February has been an interesting month with regards to fishing. Milder cold fronts interspersed between extended periods of 80+ degree days, have done wonders for warming up our local waters. There have even been a few days that I have found 86 degree water in the backcountry. Long gone are the days of winter fishing. (I hope!)
Although the Trout, Pompano and Sheepshead bite is still active, the real news is that Snook and Tarpon have made their presence known. As warmer waters persist they will continue to meander out of the deep creeks and pockets they were holed up in over the winter. While Redfish have made themselves scarce as of late.
Case in point… On a recent trip, I had the pleasure of guiding two very experienced anglers. The goal for the day was to target Redfish. As we pulled into our first spot, one of my anglers saw some mullet making a bit of a commotion. He grabbed a rod and placed his first cast on the edge of that school. No sooner did the cast land and he was hooked up… first Redfish of the day! (It also happened to be the last.) As we continued to fish on in this particular stretch of interconnected coves, we couldn’t stop the Snook from nailing our baits, even if we had tried.It was Snook at every spot! Places that had been holding only Redfish a few days prior were now loaded with line-siders. Towards the end of our trip, I decided to hit one more spot where some of the big girls tend to hang out. We fished it for a bit with both live and artificial baits. To my surprise… nothing! So, I decided to head a little bit deeper into a nearby tidal creek, thinking they may be holed up in there. Well, they weren’t… but we were paid handsomely in the form of silver, for investigating up around the next bend. As soon as we hit the corner, all hell broke loose! By the end of the trip that day, my guys were completely spent. I guess boating 30 some-odd Snook and jumping 3 Tarpon will do that to ‘ya.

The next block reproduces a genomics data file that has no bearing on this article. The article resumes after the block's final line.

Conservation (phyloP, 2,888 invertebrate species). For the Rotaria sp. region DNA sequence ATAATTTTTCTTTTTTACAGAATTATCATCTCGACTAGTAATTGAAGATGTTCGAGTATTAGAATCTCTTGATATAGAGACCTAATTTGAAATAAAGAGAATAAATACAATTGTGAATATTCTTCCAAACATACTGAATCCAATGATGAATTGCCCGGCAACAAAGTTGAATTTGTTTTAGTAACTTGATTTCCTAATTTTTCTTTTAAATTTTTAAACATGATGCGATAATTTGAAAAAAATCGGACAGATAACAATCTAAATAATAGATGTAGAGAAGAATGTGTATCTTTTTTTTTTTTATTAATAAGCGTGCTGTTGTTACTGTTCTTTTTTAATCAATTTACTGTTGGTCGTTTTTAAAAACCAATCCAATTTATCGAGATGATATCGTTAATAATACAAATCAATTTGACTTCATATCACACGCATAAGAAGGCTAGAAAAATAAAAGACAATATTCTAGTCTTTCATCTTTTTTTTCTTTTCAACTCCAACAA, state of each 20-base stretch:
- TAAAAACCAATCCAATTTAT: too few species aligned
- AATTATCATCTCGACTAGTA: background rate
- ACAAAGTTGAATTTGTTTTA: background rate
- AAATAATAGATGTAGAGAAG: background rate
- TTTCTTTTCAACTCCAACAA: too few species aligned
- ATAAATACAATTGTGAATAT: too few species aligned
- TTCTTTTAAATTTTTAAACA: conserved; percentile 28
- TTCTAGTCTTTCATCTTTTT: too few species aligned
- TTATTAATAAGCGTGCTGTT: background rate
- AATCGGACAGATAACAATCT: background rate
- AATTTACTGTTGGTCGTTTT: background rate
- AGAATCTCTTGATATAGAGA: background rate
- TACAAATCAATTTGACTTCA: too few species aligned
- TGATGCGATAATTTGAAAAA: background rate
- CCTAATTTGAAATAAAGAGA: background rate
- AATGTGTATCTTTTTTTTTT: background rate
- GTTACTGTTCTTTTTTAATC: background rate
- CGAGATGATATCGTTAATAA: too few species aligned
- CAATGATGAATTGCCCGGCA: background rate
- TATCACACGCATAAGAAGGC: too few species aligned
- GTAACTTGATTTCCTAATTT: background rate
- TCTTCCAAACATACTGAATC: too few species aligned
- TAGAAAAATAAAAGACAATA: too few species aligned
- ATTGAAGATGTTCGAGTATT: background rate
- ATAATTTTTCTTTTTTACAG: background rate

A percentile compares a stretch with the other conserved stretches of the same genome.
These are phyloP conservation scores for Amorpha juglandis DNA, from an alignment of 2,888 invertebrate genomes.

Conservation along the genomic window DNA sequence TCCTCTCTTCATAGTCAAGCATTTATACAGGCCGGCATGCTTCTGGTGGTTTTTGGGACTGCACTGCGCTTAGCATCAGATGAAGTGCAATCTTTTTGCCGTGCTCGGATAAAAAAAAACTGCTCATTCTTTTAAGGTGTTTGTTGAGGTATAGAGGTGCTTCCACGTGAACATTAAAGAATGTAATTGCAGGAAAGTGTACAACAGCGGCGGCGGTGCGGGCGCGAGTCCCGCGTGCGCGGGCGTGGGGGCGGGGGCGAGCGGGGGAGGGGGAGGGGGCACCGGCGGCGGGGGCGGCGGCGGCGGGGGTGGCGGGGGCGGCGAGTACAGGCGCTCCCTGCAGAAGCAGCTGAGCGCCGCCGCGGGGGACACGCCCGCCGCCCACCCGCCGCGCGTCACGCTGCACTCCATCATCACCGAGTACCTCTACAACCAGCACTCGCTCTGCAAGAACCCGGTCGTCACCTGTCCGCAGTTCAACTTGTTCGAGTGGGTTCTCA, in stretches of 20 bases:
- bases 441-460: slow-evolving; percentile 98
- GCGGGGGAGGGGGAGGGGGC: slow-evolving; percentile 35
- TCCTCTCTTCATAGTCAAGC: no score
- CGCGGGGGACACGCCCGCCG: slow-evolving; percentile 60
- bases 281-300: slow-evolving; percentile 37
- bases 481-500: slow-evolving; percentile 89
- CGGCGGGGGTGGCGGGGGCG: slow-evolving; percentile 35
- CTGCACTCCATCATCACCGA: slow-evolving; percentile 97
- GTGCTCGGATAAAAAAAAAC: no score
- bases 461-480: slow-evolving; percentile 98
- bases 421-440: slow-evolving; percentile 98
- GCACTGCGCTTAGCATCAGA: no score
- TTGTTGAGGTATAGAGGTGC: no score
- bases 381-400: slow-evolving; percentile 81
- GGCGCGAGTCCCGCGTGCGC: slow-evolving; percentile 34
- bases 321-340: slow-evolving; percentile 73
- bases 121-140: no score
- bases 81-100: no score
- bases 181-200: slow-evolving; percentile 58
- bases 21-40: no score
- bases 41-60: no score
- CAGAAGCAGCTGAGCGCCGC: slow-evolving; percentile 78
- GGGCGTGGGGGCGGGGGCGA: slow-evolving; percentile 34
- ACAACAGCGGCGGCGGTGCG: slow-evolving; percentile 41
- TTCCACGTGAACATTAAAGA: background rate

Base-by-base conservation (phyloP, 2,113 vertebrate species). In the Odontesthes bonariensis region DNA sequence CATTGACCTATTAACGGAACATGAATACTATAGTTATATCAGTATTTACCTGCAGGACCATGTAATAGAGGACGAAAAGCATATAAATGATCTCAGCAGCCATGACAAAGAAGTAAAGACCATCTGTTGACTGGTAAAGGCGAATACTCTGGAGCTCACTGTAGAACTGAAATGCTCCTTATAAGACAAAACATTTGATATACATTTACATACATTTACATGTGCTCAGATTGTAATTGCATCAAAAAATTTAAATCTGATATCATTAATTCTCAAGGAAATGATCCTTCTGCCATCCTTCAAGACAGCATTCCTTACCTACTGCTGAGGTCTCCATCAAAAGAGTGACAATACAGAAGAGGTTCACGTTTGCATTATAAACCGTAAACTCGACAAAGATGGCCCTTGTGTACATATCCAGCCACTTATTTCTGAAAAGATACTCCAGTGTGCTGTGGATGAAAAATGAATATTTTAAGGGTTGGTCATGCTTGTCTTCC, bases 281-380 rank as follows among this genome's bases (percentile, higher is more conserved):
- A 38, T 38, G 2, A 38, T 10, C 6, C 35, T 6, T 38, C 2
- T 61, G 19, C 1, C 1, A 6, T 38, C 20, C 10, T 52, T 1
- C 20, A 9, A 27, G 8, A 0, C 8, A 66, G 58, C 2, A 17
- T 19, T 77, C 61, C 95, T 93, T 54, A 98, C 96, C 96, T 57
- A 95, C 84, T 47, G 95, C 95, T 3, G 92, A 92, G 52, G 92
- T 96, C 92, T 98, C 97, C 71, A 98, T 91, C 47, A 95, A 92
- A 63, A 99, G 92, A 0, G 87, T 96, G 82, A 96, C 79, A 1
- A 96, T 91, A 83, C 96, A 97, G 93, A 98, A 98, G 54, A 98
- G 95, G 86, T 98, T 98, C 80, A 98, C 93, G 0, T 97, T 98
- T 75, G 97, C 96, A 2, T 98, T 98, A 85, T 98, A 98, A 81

Based on what I’ve witnessed the last few weeks, I expect that Snook and Tarpon fishing will really heat up this month…as long as water conditions remain consistent. One side note worthy of some attention is the offshore bite. Good numbers of Kingfish, Cobia, Amberjack, Red Grouper and Lane Snapper have been making their way back to the filet table. So if you’re in the mood for a long boat ride with handsome rewards at the end of it, now is the time to get that offshore charter booked. If you are unsure with whom to go with, give me a call and I can point you in the right direction. Until next month, Tight Lines!